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Body Defense Mechanism

  1. 1. BODY DEFENSE MECHANISMS Navid Jubaer Lecturer, The University of Asia Pacific
  2. 2.  The body has developed defense mechanisms to control and to cope with the constant attack of microorganisms  The body has three lines of defense  Physical Barriers  Defensive Cells & Proteins, Inflammation, and Fever  The Immune System
  3. 3. The First Line of Defense  These are a combination of physical and chemical barriers that prevent all types of foreign agents from penetrating the outer layer of the body. No specific foreign agent is targeted at this level.
  4. 4. The First Line of Defense: Physical Barriers  Skin  Cells filled with keratin, making skin impenetrable, waterproof, and resistant to disruptive toxins and most invaders  Dead cells are shed and replaced (1 million every 40 min), taking microbes with them
  5. 5. The First Line of Defense: Physical Barriers  Mucous Membranes  The inner surfaces of the body are guarded by mucous membranes that line the respiratory, digestive, urinary, and reproductive systems and protect the internal lining  But, mucous membranes are more vulnerable than skin  Hair in the nose act as a coarse filter
  6. 6. The First Line of Defense: Chemical Barriers  Sweat produced by glands in the skin wash away microbes and their acidity slows bacterial growth.  Mucous membranes produce sticky mucous that traps many microbes  Saliva and tears contain an enzyme called lysozyme that kills bacteria by rupturing their cell walls  Cerumen (ear wax) – produced in the ear canal and protects the canal by trapping dirt and dust particles
  7. 7. The Second Line of Defense: Defensive Cells  If a pathogen penetrates the first line of defense, these cells play a role in inhibiting or destroying the pathogen before it harms the body. They are non-specific and react to the presence of any foreign organism or substance  Phagocytes  Engulf pathogens, damaged tissue, or dead cells  Neutrophils  Macrophages  Eosinophils  Discharge destructive enzymes to destroy pathogens too big for phagocytes (e.g., parasitic worms)  Natural Killer Cells  Seek out abnormal cells (e.g., cancer cells)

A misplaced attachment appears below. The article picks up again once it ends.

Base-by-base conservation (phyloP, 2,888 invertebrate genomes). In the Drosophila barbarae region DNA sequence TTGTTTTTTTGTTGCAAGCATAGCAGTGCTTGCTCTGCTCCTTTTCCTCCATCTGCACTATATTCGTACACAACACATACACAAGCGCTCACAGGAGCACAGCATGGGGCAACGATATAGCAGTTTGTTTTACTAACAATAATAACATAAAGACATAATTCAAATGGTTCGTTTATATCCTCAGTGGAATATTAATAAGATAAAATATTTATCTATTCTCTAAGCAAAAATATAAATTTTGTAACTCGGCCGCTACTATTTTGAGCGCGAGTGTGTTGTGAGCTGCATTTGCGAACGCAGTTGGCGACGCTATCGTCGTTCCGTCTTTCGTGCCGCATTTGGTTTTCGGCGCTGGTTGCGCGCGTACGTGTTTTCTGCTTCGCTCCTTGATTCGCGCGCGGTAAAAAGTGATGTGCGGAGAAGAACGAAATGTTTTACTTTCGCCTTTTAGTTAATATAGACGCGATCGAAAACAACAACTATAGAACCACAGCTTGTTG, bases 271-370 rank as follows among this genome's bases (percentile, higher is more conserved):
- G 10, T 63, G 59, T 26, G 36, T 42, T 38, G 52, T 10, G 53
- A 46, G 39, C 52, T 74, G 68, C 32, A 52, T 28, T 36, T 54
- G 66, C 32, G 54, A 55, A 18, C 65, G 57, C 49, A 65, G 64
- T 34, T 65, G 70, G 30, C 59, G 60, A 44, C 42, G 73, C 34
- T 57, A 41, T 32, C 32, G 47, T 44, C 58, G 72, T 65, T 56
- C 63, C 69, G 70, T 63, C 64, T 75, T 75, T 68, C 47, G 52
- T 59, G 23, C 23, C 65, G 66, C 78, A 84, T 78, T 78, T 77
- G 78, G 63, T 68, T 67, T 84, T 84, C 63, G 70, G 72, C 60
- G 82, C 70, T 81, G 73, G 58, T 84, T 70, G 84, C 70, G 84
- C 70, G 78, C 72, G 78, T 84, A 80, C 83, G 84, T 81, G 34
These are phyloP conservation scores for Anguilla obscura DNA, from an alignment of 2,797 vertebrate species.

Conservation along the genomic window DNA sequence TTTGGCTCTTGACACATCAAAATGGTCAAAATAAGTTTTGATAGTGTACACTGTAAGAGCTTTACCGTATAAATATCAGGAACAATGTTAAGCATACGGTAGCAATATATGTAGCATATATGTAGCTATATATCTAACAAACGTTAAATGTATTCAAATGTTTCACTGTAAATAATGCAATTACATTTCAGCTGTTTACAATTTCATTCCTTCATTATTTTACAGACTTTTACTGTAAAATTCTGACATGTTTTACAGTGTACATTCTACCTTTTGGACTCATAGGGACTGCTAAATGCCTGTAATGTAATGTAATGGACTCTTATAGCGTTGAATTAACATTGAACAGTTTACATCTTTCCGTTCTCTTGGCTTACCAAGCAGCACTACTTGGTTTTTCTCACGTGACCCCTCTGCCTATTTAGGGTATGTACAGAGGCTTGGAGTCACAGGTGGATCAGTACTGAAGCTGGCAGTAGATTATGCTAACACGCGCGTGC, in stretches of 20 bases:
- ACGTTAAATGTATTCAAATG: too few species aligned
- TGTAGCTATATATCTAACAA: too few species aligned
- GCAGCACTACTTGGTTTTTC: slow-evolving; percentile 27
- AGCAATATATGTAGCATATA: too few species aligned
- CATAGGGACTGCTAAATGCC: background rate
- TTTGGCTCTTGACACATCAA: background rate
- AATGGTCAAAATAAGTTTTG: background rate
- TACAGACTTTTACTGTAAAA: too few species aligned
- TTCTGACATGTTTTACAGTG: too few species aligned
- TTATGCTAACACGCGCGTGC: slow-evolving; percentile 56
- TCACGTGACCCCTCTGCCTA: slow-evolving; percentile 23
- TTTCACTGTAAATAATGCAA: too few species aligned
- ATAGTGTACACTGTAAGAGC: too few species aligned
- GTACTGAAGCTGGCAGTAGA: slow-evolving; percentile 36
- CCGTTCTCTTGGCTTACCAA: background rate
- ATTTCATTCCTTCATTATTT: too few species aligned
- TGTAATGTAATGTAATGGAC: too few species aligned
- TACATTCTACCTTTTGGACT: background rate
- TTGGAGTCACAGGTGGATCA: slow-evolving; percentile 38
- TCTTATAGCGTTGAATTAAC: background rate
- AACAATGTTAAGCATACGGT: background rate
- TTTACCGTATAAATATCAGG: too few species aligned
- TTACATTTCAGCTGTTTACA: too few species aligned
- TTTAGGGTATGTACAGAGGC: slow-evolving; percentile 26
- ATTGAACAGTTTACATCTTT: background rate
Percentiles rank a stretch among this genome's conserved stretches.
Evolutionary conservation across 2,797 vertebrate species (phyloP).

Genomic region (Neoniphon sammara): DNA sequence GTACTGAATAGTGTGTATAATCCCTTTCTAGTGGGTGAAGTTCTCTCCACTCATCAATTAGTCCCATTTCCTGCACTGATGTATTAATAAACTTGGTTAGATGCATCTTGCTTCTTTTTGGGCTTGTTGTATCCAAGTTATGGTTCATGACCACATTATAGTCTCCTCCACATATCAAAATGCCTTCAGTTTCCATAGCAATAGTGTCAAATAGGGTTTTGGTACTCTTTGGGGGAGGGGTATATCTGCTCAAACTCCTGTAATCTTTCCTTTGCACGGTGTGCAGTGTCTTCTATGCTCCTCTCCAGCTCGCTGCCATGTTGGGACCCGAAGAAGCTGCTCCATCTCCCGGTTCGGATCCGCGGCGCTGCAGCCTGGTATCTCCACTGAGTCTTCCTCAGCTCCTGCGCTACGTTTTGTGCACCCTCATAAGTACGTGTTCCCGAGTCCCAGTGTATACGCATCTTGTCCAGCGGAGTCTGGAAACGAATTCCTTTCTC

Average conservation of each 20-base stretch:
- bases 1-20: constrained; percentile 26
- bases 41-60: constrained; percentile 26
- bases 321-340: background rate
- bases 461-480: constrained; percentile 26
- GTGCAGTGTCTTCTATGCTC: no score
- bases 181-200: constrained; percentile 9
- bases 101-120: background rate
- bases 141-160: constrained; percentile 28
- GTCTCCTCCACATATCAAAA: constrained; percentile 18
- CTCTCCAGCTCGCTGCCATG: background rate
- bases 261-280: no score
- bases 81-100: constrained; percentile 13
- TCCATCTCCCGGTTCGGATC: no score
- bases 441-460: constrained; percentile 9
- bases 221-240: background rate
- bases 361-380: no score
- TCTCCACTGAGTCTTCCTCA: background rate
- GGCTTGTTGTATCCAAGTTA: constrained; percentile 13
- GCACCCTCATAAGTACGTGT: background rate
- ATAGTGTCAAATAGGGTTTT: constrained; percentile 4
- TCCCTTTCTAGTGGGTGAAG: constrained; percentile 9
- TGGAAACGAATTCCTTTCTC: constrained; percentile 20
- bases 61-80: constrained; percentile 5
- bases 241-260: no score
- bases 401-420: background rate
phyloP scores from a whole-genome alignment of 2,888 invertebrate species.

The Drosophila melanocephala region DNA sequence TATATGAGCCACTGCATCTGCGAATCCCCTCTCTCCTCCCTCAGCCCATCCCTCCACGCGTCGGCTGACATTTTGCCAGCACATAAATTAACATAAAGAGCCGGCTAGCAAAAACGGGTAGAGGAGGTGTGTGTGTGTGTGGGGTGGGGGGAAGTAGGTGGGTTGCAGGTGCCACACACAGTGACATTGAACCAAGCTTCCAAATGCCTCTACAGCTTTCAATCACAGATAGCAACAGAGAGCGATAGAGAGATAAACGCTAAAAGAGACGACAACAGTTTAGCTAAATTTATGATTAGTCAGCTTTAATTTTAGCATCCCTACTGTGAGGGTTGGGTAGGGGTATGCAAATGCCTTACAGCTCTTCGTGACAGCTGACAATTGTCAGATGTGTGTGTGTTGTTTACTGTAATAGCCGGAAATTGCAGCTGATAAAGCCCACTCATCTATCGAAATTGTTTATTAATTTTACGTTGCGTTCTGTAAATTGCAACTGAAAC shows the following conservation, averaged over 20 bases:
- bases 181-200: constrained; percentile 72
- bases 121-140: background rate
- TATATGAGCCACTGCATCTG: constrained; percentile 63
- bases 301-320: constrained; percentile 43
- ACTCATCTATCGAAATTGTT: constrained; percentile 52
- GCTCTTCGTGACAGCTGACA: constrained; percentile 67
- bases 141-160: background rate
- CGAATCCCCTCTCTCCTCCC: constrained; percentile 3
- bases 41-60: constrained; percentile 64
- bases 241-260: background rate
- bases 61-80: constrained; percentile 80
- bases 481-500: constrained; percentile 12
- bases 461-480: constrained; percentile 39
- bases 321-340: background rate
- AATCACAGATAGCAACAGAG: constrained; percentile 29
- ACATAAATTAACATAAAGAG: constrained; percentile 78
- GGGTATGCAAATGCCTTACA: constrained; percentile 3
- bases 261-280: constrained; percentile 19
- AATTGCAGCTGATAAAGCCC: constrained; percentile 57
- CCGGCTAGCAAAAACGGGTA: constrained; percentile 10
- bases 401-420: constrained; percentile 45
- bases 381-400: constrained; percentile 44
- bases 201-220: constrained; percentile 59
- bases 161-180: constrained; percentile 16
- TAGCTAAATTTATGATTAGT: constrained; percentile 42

8. 8. The Second Line of Defense: Defensive Proteins Interferon Protein - A virus enters a cell -The infected cell produces interferon -The interferon binds with other cells that become infected with a virus, and protects it by stimulating the cell to produce antiviral proteins that prevent the virus from making copies of itself -The interferon attracts and stimulates natural killer cells and macrophages to kill cells infected with the virus
  9. 9. The Second Line of Defense: Defensive Proteins Complement System -Destruction of pathogen (Cell lysis) -Enhancement of phagocytosis (Opsonization) -Stimulation of inflammation -Chemotaxis - attracting macrophages and neutrophils
  10. 10. The Second Line of Defense: Inflammation When body tissues are injured or damaged, a series of events called the inflammatory response occurs Redness: caused by increased blood flow to the damaged area Heat: increased blood flow elevates the temperature in the area of injury, increasing metabolic rate of the body cells Swelling: histamine makes capillaries more permeable than usual Pain: causes person to protect the area and
  11. 11. The Second Line of Defense: Fever  A fever is an abnormally high body temperature caused by pyrogens (chemicals that set the “thermostat” in the brain to a higher set point)  A mild or moderate fever helps the body fight bacterial infections by slowing the growth of bacteria and stimulating body defense responses
  12. 12. The Third Line of Defense: The Immune System  Immunity means protection from infections  The cells and molecules responsible for immunity constitute the immune system and their collective and coordinated response to the foreign substance i.e. infectious agents is called immune response  When the first two line of defense of the body can not prevent the infection, the immune system acts to eliminate the infectious agent and prevent the body from infection  Immune response/immunity generally consists of two steps:  Step-1: Recognition of the pathogen or foreign molecule  Step-2: Mounting reaction against the pathogen to